In perhaps his last act as a member of Congress, Orlando-area Democratic Congressman Alan Grayson announced on Friday that he was filing the “Andrew Joseph III Act,” a bill which requires any jurisdiction seeking a specific federal grant to have an independent civilian review board in place.
In February of 2014, Hillsborough County Sheriff’s deputies ejected 99 students from the Florida State Fair, including Andrew Joseph III, a 14-year-old African American, for rowdy behavior during the annual Student Day – a day off from Hillsborough County Schools with free admission to the fair. After interrogating him, stripping him to the waist and arresting him without notifying his parents, deputies dropped Andrew two miles from the fair. He was killed trying to cross I-4 to return to the fairgrounds.
In February, the family of Joseph filed a lawsuit naming Hillsborough County Sheriff David Gee and several deputies, the Florida State Fair Authority, the Hillsborough County School Board and the school district. The suit alleged the “unjustified arrest and detention of a nonviolent and non-resistant juvenile.”
In 2015, Student Day’s rules were changed. Deputies would have to contact the parents or guardians of any juveniles who were ejected. Students must also be with an adult after 6 p.m.
“This is not just one person’s tragedy. It is not just the tragedy of these parents standing at his grave site. It is the tragedy of America,” Grayson said from the House Floor earlier this year. “We persist in being a country of sometimes casual racism, racism that sometimes goes unnoticed.”
Grayson first took interest in the case publicly in the fall of 2015, where he held a press conference with the parents of Andrew Joseph in Tampa. Two months later, he sent a letter to Attorney General Loretta Lynch, calling on her to have the FBI investigate the case.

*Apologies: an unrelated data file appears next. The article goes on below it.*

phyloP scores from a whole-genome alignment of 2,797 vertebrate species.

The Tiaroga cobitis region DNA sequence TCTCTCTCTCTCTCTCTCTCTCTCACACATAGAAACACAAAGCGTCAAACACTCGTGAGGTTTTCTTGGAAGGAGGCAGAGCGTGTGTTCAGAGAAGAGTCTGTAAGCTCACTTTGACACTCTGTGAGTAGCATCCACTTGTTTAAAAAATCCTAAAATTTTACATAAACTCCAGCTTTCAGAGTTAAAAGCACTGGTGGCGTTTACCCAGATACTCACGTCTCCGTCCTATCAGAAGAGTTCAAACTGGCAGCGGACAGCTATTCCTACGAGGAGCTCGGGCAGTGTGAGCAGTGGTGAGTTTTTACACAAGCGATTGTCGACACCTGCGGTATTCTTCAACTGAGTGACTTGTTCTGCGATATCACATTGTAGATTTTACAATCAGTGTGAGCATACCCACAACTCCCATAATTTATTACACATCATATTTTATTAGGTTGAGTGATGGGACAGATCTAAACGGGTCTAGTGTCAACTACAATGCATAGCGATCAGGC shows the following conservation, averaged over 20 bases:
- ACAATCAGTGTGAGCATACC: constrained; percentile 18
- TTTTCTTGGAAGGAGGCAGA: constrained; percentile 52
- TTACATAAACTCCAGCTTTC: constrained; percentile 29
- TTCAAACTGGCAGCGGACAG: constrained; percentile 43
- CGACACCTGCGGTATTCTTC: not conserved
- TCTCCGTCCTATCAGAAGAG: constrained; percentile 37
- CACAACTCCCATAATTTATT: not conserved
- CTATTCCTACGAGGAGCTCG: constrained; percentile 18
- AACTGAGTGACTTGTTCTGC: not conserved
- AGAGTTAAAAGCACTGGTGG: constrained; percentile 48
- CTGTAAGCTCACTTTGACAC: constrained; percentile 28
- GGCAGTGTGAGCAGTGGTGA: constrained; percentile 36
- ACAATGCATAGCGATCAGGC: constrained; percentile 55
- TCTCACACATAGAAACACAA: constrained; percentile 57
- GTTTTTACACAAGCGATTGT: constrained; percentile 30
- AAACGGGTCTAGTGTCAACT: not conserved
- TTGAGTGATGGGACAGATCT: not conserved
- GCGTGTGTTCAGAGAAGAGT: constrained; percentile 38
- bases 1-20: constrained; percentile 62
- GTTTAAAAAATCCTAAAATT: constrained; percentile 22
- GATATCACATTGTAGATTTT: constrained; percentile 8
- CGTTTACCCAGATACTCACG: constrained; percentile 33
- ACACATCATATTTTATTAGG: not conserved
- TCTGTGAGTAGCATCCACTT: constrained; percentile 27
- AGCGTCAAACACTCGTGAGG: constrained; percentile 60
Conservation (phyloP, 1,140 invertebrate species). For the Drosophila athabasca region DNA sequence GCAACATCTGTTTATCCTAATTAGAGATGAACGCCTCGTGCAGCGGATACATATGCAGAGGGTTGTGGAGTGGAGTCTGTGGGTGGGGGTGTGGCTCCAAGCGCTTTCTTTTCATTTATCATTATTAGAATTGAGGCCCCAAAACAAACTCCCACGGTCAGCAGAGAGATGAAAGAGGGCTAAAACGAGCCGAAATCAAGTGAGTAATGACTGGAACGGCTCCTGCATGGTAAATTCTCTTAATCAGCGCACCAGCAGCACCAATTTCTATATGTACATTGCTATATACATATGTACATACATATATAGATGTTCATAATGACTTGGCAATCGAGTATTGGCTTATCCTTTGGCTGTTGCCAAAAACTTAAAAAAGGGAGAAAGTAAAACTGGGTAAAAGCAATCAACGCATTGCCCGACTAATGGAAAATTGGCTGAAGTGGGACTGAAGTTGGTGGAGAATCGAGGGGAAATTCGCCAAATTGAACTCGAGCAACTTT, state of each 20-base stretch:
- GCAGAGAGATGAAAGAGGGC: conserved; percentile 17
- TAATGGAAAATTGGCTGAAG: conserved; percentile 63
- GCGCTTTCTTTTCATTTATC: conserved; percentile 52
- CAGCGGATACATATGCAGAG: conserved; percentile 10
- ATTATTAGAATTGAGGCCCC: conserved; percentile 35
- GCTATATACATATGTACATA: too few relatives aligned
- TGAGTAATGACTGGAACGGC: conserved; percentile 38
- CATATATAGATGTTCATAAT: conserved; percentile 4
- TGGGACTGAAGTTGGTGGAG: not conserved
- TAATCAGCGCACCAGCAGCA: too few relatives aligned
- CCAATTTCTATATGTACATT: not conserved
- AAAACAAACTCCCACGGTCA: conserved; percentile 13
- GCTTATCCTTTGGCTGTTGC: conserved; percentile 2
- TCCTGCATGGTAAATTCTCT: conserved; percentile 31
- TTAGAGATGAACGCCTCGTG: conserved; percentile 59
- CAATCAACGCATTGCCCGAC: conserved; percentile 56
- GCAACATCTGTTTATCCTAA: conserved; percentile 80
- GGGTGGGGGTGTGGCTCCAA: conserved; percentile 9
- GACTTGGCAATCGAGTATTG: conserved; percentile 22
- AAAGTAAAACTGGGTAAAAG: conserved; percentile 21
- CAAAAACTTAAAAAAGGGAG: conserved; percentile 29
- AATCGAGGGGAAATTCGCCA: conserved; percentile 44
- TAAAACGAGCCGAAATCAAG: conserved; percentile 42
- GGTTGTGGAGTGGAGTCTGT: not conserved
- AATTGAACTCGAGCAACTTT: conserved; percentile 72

“Andrew was forced to take off some his clothes, for the stated purpose of allowing the police to check for gang-related tattoos,” Grayson wrote. “He was photographed, and information about him was entered into a database. With no evidence of wrongdoing, or even suspicion of wrongdoing, the police nevertheless removed Andrew (a 14-year-old without adult supervision) from the Fair, by patrol car. The police released Andrew well away from the Fair, by patrol car. The police released Andrew well away from the Fair, near four busy thoroughfares, two of them Interstate highways. At no time did the Sheriff’s Office attempt to contact Andrew’s parents, or direct him to do so.”
In March of 2016, Grayson returned to Tampa near the scene of Andrew Joseph III’s death to announce that the Justice Department would not be investigating the case. In a letter to Grayson that he made public that day, Assistant Attorney General Peter J. Kadzik wrote that “accident, mistake, fear, negligence or bad judgement are not sufficient to establish a willful federal criminal civil rights violation.”
“It’s been two years! And I don’t have a police report. Not one sentence,” Joseph’s father, Andrew Joseph Jr. said at that news conference (The Hillsborough County Sheriff’s Office says that the Florida Highway Patrol did write up a report).
“I absolutely do not know how I can ever show my appreciation and gratitude to Congressman Grayson,” said Deanna Joseph, Andrew’s mother, in a statement on Friday. “This has given us hope that the world will never allow another tragic death of a child in the manner in which Andrew Joseph III’s life ended.”
The Andrew Joseph III Act, H.R. 6505, calls for building a stronger system of law enforcement accountability, and instill a greater confidence in community policing.
Grayson will be leaving Washington when the new Congress is sworn in next month. He gave up his congressional seat earlier this year to run for the Democratic nomination for U.S. Senate, where he fell a distant second to Jupiter Representative Patrick Murphy.